Legal Basis:

All nine members of the Court agreed that the First Amendment imposed some limitations on the application of state libel laws to public figures in addition to public figures. Four justices determined that the proper standard was whether the media defendant had engaged in "highly unreasonable conduct" and deviated from the standards of a "responsible publisher."

However, five members of the Court went farther and extended the rationale of Times v. Sullivan to public figures. In his concurring opinion, Chief Justice Earl Warren reasoned that there was "no basis in law, logic, or First Amendment policy" to differentiate between public officials and public figures.

Plurality Opinion: Justice Harlan
Concurring Opinion: Justice Warren

Concur (Butts):

Dissent (Walker):

Justice Black (joined by Douglas) and Justice Brennan

(joined by White)


The law of libel has, of course, changed substantially since the early days of the Republic, and this change is 'the direct consequence of the friction between it and the highly cherished right of free speech.' (Harlan)

To me differentiation between 'public figures' and 'public officials' and adoption of separate standards of proof for each have no basis in law, logic, or First Amendment policy. (Warren)

It strikes me that the Court is getting itself in the same quagmire in the field of libel in which it is now helplessly struggling in the field of obscenity. (Black)

Case Name: Milkovich v. Lorain Journal Co., 497 U.S. 1 (1990)
Argued: April 24, 1990
Date Decided: June 21, 1990
Issue: Freedom of the Press — Whether the First Amendment requires a separate "opinion" privilege that restricts the application of state libel laws.
Vote: No, the Court ruled 7-2 that the First Amendment provides adequate protection without applying an "additional separate constitutional privilege for opinion."

A reporter for the Lorain Journal in Ohio published an article accusing Michael Milkovich, a high school wrestling coach, and H. Don Scott, the school superintendent, of lying under oath in a judicial proceeding. The column alleged that Milkovich's high school escaped discipline from the state high school athletic association officials in part because Milkovich and Scott lied under oath.

Milkovich and Scott sued the paper for defamation in Ohio state court in separate suits. The trial court granted a directed verdict to the paper in Milkovich's case, finding that the evidence failed to show actual malice. A state appeals court reversed, finding that there was sufficient evidence to go to the jury. The newspaper lost further appeals.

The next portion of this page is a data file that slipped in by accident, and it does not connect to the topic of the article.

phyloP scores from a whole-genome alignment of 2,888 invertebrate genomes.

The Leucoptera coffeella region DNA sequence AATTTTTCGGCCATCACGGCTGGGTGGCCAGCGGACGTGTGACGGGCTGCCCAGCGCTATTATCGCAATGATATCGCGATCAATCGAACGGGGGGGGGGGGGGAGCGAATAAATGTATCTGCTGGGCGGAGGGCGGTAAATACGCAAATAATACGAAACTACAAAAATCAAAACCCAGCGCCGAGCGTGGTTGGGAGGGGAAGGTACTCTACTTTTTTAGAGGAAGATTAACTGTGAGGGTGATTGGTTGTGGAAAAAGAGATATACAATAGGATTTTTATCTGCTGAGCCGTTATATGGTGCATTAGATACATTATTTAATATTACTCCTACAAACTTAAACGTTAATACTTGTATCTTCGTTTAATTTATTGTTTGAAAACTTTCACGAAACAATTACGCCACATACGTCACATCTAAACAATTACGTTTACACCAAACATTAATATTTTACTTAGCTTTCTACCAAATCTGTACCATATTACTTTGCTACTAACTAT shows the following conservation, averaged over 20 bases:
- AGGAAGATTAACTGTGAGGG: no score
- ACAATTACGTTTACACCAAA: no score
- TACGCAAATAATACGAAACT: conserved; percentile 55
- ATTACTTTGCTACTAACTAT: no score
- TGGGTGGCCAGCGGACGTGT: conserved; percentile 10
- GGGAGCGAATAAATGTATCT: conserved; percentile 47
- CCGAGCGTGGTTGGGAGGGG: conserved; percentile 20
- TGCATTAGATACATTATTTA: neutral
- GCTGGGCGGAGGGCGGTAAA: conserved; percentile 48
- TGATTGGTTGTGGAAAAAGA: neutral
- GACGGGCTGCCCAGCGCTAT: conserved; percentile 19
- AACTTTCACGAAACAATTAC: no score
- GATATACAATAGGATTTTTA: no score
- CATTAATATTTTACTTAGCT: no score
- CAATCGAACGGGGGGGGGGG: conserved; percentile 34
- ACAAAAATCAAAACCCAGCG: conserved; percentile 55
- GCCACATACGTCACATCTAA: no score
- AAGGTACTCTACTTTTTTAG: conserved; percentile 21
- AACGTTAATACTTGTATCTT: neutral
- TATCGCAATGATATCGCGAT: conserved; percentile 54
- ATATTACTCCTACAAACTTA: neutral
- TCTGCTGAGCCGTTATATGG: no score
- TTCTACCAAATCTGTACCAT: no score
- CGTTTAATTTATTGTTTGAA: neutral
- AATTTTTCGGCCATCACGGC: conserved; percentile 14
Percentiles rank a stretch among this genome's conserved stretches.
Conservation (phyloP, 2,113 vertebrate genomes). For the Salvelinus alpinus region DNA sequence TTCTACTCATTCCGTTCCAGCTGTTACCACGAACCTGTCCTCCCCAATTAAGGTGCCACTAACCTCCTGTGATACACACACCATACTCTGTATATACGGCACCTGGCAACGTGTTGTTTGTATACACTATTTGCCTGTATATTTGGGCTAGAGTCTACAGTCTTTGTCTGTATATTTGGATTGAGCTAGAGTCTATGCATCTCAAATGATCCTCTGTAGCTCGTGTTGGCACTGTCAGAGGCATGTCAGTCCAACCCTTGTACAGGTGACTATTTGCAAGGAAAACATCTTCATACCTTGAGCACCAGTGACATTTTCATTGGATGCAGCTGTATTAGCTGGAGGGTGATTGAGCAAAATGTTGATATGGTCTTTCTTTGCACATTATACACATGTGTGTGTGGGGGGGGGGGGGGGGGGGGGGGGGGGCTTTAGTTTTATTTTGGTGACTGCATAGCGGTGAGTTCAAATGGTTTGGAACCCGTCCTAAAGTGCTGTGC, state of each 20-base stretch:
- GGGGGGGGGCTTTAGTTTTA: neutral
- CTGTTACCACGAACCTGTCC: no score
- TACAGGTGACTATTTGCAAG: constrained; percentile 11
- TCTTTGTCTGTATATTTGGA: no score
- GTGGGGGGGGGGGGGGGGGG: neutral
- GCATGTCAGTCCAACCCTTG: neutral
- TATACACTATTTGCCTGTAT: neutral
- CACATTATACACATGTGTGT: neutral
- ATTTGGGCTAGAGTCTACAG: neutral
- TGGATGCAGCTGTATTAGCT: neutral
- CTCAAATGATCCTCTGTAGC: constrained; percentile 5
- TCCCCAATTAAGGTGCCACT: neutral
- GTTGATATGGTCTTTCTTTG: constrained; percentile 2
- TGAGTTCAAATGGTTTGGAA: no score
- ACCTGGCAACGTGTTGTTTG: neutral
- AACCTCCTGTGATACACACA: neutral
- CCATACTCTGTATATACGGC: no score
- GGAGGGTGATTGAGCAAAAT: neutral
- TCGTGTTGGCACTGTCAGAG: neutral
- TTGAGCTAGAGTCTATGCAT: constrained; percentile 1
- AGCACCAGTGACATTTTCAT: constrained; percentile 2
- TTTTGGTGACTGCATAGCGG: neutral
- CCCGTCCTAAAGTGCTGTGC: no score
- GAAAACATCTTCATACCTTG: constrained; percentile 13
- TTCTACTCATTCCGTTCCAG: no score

The case then went back to the trial court, which again dismissed the suit. This time the trial court determined that the article was constitutionally protected opinion. An Ohio appeals court affirmed. The paper appealed to the Ohio Supreme Court, which reversed. The state high court determined that the challenged statements were statements of fact that could lead to a defamation suit.

However, the Ohio Supreme Court later reversed itself on the reporter's article in the separate defamation suit brought by Superintendent Scott. Based on this ruling, the Ohio appeals court determined that the column was constitutionally protected.

Milkovich appealed to the U.S. Supreme Court, arguing that the challenged statements were not constitutionally protected. The paper argued they were protected as opinion.

Legal Principles: Statements of matters of public concern must be proved false before they can subject a publisher to libel damages. Philadelphia Newspapers, Inc. v. Hepps, 475 U.S. 767 (1986). "Under the First Amendment there is no such thing as a false idea. But there is no constitutional value in false statements of fact." Gertz v. Robert Welch, Inc., 418 U.S. 323, 339-340 (1974). Society has a strong interest in preventing attacks on a person's reputation. Rosenblatt v. Baer, 383 U.S. 75 (1966).
Legal Basis:

The U.S. Supreme Court reasoned that the Court's dicta in Gertz ("Under the First Amendment there is no such thing as a false idea") "was not intended to create a wholesale defamation exemption for anything that might be labeled 'opinion.'" The Court pointed out that the statement "In my opinion John Jones is a liar" can cause as much reputational damage as the statement "Jones is a liar."

To the majority, the First Amendment already provides adequate protection without creating a new opinion privilege. The court determined that a defamation plaintiff must show that the challenged statement both (1) implies an assertion of fact and (2) is "sufficiently factual to be susceptible of being proved true or false."

Applying this standard, the high court majority determined that there was a question of fact as to whether the statements were defamatory.

Majority: Justice Rehnquist
Dissent: Justice Brennan (joined by Marshall)

But we think that the breathing space which freedoms of expression require in order to survive, is adequately secured by existing constitutional doctrine without the creation of an artificial dichotomy between opinion and fact. (Rehnquist)

Ignorance, without more, has never served to defeat freedom of speech. (Brennan)